From writer / director Peter Landesman, The Silent Man stars Liam Neeson, Diane Lane, Kate Walsh and Michael C. Hall. It’s the true story of Mark Felt, a man who under the name “Deep Throat” helped journalists Bob Woodward and Carl Bernstein uncover the Watergate scandal in 1974…
Before this trailer, I knew nothing about The Silent Man and the people / incidents it’s based on. After Neeson’s engaging monologue, I sure hope that the film’s dialogue will be great. Neeson’s words actually took me back to how much I loved the dinner table scene in the first teaser trailer for Black Mass (2015). The memories!
Ike Barinholtz, Marton Csokas, Maika Monroe, Tony Goldwyn and Josh Lucas also star.
Oscar winning actress Emma Stone’s latest movie Battle of the Sexes has her in the role of former World number one tennis champion, Billing Jean King. OppositeStone is Steve Carell as ex-champ and serial hustler Bobby Riggs. Directed by Jonathan Dayton and Valerie Faris, Battle of the Sexes tells the true story of a very important 1973 tennis match between King and Riggs…
I’m looking forward to this one because I had no idea about the true story until now. King better win! That being the jist of how I feel. I’m a little less certain that she will because Carell’s character is a hustler after all. But then, this is a Hollywood movie.
Also, I just realised that the only Billie Jean I’d know of up to this point is the one in Michael Jackson’s classic song, ‘Billie Jean’. No doubt that Billie Jean King is NOT the one M.J. is singing about.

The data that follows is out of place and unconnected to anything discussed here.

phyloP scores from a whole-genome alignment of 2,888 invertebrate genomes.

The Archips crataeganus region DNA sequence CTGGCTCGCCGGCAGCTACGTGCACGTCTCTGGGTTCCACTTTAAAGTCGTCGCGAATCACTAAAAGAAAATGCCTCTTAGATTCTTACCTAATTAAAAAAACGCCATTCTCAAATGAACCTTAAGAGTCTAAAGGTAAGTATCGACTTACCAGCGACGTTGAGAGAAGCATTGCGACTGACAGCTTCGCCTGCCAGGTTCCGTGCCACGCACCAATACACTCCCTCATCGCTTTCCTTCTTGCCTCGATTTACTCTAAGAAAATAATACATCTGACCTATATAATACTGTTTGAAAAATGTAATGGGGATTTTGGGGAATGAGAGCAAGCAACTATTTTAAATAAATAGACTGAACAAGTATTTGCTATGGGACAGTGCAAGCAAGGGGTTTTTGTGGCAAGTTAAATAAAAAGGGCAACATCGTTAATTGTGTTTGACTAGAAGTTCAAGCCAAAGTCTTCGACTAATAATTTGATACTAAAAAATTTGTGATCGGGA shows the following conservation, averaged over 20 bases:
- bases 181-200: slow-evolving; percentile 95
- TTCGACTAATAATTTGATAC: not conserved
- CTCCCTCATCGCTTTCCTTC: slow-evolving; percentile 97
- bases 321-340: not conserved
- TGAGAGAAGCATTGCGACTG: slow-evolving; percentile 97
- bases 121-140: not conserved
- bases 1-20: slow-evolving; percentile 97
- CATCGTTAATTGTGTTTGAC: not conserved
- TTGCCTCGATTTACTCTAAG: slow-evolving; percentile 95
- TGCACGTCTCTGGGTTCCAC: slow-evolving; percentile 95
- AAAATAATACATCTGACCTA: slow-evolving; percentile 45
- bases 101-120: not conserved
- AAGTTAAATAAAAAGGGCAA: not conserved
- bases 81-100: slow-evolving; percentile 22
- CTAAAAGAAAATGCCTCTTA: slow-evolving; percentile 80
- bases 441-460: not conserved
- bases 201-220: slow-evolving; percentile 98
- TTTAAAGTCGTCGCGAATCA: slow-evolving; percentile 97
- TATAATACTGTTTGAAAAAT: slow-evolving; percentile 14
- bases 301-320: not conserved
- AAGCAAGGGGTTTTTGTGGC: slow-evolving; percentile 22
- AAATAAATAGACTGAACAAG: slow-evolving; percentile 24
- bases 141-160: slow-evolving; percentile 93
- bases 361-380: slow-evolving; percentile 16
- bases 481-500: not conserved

Hidden Figures, the movie about the three African American women whose mathematical contributions led to NASA’s first successful space missionsis a film that did two important things for me. First it gave myself and many others a long overdue history lesson and second, it reminded me that that even though there’s still a considerable way to go, humanity really has come quite the distance in terms of equality and civil rights.
Seeing the challenges faced by the film’s main characters, the ways they dealt with the obstacles they encountered is really a great and empowering thing for anyone to witness.I particularly adore the sisterhood, strength, determination and good humour between them. By them I of course mean Katherine Johnson, Dorothy Vaughan and Mary Jackson. I see these ladies as the kind of women with personal attributes that many would probably want for the women and young girls in their life. And I’m not even talking about the mathematical genius.
Starring Taraji P. Henson, Octavia Spencer and Janelle Monae, there really is no faulting any of the performances in Hidden Figures. Director Theodore Melfi’s movie is a good example of what a well-put-together film can look like. Watch it because it’s thoroughly deserving of all its success. It’s also a beautiful celebration of truly great women and the people good and brave enough to do what was necessary to help them shine.
Kevin Costner, Kirsten Dunst, Jim Parsons, Glen Powell and Mahershala Ali also star.
Cynthia Nixon, a.k.a. Miranda Hobbes of Sex & The City is playing celebrated American poet, Emily Dickinson. Directed by Terence Davies, A Quiet Passion tells the story of Dickinson’s early years as a school girl and later when she becomes a recluse and an unrecognised artist…
This one I want to see to learn about the strong, independent and smart Dickinson. I’d also love to watch Nixon in another role I can add to my list of her best work.